Friday, August 27, 2010

More Parking Energy Mashups

The latest newsletter from the National Parking Association highlighted yet another example of a parking structure incorporating a "green" energy feature (the last example was a surface lot with solar panels). This time, it's a garage in Chicago with a wind turbine. A description from inhabitat.com:
Designed by HOK, the wind-powered garage also features rainwater collection, electric car plug-in stations and placards throughout the garage to educate parkers on sustainable living.
We wonder if finding a way to convert political corruption into alternating current might be the ultimate source of renewable energy for the city (and possibly the entire state of Illinois), but wind will have to do for now.

Saturday, July 24, 2010

Stories in Reserve Launch

The Temporary Travel Office is pleased to release the first volume in its Stories in Reserve series of guidebooks.

The series will feature original guided tours created by artists, activists, historians and storytellers that span from polemic narrative to experimental soundscape. Taking its title from 20th Century scholar Michel de Certeau’s The Practice of Everyday Life, the series will attempt to engage with “fragmentary and inward-turning histories, pasts that others are not allowed to read.”

Stories in Reserve: Volume One presents three audio guides that take reader-listeners on journeys within the territory known as North America. Iowa City-based artist and educator Sarah Kanouse guides listeners into a National Wildlife Refuge in Southern Illinois. Kanouse’s tour, America Ponds, intervenes in the conventional knowledge of the Refuge as a preserved landscape, reminding us that the Superfund-classified land is “a place where our most romantic feelings about nature collide with the reality of near-total human engineering.”

In the West Coast border town of Tijuana, Mexico, artist Ricardo Miranda Zúñiga (New York) finds one example of transnational commerce in a rather unexpected place–a dentist’s chair. With Dentimundo, Miranda Zúñiga shares interviews with several dentists working along the Southern perimeter of the US- Mexico border, finding that their practices serve a broad clientele that include a large number of US citizens.

Siting Expositions: Vancouver, a walking tour of Vancouver’s False Creek, examines the history and impact of two global mega-events—Expo 86 and the 2010 Winter Olympic Games—on this rapidly-developed part of the city. Produced by artists Ryan Griffis, Lize Mogel and Sarah Ross, Siting Expositions presents tourists with a conversation among voices that view the development through different lenses.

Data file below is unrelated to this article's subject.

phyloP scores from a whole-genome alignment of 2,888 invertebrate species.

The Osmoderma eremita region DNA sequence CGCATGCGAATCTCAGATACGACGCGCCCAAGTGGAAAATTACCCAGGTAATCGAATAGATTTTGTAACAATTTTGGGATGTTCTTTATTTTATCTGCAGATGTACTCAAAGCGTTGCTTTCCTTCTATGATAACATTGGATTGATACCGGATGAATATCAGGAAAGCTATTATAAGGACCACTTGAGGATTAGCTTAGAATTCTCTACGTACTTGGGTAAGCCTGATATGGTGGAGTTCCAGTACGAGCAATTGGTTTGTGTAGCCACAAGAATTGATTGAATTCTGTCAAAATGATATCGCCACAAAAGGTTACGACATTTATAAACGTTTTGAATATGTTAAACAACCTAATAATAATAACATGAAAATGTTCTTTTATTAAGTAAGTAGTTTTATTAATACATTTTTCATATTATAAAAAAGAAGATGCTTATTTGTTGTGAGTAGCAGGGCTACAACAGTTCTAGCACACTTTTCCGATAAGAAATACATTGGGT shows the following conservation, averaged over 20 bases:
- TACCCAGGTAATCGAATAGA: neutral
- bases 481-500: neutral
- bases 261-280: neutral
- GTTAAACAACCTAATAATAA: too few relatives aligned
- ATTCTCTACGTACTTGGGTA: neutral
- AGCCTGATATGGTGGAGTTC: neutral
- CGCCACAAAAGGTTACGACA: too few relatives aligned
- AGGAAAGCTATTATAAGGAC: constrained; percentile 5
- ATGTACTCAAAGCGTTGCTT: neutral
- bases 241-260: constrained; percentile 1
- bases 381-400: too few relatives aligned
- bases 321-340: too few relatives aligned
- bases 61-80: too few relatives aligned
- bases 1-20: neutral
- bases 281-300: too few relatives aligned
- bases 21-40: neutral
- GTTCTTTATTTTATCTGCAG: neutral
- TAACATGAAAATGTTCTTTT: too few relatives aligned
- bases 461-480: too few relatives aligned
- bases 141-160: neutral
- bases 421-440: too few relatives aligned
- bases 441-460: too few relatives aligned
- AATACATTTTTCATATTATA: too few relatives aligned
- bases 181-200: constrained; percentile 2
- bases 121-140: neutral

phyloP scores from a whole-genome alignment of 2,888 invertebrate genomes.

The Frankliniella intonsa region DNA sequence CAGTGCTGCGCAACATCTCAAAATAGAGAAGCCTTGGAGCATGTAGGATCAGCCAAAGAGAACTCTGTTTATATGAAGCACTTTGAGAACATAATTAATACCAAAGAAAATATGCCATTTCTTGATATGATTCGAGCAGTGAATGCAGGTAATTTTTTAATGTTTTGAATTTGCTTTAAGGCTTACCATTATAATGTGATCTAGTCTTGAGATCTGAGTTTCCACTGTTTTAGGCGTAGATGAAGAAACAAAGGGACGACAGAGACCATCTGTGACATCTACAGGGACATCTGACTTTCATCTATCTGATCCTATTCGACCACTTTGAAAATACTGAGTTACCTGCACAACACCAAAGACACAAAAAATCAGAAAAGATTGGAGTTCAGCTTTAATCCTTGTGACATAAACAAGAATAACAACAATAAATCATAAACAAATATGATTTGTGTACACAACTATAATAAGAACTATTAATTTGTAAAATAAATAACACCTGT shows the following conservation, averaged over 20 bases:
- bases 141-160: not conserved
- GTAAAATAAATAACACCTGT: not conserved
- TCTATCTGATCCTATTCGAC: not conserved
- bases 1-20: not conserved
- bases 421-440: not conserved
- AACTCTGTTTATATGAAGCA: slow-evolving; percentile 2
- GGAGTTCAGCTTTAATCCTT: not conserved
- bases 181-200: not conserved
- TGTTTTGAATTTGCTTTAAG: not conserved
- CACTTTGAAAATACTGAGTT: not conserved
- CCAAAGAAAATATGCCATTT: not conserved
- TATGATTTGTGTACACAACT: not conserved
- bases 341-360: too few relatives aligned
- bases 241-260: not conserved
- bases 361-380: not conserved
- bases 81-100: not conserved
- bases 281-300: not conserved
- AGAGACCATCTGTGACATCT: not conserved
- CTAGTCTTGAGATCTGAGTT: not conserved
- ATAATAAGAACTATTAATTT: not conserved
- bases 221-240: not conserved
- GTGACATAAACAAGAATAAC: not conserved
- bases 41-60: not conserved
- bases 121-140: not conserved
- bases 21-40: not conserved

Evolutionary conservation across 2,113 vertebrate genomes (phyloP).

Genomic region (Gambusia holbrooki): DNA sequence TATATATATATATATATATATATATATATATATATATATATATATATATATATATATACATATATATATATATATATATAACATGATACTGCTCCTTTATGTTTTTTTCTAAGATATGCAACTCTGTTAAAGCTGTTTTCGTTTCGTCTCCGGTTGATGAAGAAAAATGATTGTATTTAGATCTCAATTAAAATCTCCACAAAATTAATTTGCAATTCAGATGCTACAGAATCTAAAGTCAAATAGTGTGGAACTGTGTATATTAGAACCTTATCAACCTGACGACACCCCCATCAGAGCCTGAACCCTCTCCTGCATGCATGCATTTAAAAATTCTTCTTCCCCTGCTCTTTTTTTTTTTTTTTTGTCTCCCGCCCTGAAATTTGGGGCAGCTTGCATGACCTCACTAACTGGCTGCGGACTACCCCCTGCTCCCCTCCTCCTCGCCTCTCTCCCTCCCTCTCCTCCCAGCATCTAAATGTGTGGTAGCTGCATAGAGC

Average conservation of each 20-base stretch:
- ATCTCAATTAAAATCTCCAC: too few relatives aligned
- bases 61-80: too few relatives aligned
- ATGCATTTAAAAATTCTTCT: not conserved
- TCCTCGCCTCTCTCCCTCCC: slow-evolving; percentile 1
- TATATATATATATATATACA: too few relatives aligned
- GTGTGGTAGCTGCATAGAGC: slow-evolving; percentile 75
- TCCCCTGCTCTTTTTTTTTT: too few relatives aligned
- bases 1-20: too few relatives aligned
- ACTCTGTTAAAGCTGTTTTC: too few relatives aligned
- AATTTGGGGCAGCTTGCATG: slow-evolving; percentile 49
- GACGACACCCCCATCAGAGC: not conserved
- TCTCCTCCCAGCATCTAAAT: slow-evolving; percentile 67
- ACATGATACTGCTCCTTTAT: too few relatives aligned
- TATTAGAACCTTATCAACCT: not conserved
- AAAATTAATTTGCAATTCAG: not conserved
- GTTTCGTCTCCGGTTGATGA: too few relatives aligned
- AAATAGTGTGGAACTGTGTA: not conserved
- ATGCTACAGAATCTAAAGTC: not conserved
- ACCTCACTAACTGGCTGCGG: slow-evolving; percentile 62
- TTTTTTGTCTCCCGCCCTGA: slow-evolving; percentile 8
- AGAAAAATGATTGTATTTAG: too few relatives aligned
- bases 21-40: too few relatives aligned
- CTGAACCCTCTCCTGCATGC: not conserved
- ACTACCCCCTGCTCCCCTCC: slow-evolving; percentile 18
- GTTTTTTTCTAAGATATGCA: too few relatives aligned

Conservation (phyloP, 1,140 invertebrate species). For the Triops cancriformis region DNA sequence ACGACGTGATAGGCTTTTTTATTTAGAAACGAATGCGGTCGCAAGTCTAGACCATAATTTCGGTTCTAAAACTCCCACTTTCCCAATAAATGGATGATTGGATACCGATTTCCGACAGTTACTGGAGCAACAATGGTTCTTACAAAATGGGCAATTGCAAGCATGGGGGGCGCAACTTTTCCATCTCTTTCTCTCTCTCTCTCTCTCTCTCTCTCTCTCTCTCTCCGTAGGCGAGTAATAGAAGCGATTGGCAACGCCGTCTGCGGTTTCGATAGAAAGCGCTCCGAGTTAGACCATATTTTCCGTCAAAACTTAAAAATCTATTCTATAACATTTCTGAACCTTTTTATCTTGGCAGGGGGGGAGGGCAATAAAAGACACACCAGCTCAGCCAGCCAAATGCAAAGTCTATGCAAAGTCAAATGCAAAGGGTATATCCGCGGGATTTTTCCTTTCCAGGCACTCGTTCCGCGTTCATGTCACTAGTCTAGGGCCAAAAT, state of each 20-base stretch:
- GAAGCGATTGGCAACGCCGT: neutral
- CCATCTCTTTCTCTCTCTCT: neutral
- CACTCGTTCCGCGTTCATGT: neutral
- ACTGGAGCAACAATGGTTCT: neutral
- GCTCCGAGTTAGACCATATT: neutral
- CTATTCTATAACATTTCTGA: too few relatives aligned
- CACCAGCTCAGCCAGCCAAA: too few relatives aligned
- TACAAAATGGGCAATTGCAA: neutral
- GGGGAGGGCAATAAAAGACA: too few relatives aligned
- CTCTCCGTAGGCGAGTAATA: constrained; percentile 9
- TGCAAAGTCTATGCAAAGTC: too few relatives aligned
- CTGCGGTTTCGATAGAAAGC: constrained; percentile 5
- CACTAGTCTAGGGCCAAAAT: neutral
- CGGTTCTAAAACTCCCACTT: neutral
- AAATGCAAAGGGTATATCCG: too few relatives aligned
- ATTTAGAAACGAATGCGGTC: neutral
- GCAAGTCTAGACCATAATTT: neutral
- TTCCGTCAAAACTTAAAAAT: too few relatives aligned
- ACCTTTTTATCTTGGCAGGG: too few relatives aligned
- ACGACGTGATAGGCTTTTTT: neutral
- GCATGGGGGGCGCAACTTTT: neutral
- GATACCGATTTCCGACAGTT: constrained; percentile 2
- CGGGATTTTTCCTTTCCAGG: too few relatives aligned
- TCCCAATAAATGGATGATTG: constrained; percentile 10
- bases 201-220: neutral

Volume One consists of one full-color, 36-page booklet and three audio compact discs.
For more information and to obtain the book (available in hard copy and in digital form), contact the Temporary Travel Office or see www.temporarytraveloffice.net/stories.

Wednesday, July 21, 2010

Do Shaded Cars Dream of Solar Powered Sheep?

The New York Times has a recent post on their "Green" blog about one company that is building solar-panel-covered parking spaces. The company's (Envision Solar) CEO Robert Noble refers to their current efforts to produce tilting panels that optimize sun exposure as "solar forestation." He also notes that this will be a benefit to parking lot operators because “you can charge more for shaded parking.”
Why is it that these architects/engineers can imagine a future with automatically rotating solar panels, but can't imagine that future without surface parking lots?

Sunday, March 21, 2010

Parking Public Tour of Wrigleyville (Chicago) Available

A couple of weeks ago, we led some hardhatted folks on a walking tour of public parking in Chicago's Wrigleyville on a dark, chilly, early March evening. We now have a printed guide book for folks wishing to take their own, self-guided tour (download the 1.8 MB PDF), just in time for warmer weather.
The tour covers a broad range of stories and histories, but continues our investigations of the "front" and "back" spaces of public parking - where parking happens and where it is legislated, where the materiality of parking collides with its symbols and myths.
Chicago, and Wrigleyville in particular, offers a rich landscape in which to view and consider the role that public parking has played in transforming urban space and how we live in it. In the one block area around Wrigley Field, we find passionate battles over land use, government and corporate corruption, Native American struggles for economic and social equity and creative informal economies - all taking place in and around the spaces of parking. The tour concludes at a location where we can consider the past, present and future of the city's public parking infrastructure, namely the development and growth of the municipal parking meter program that was recently leased to a private corporation for 75 years.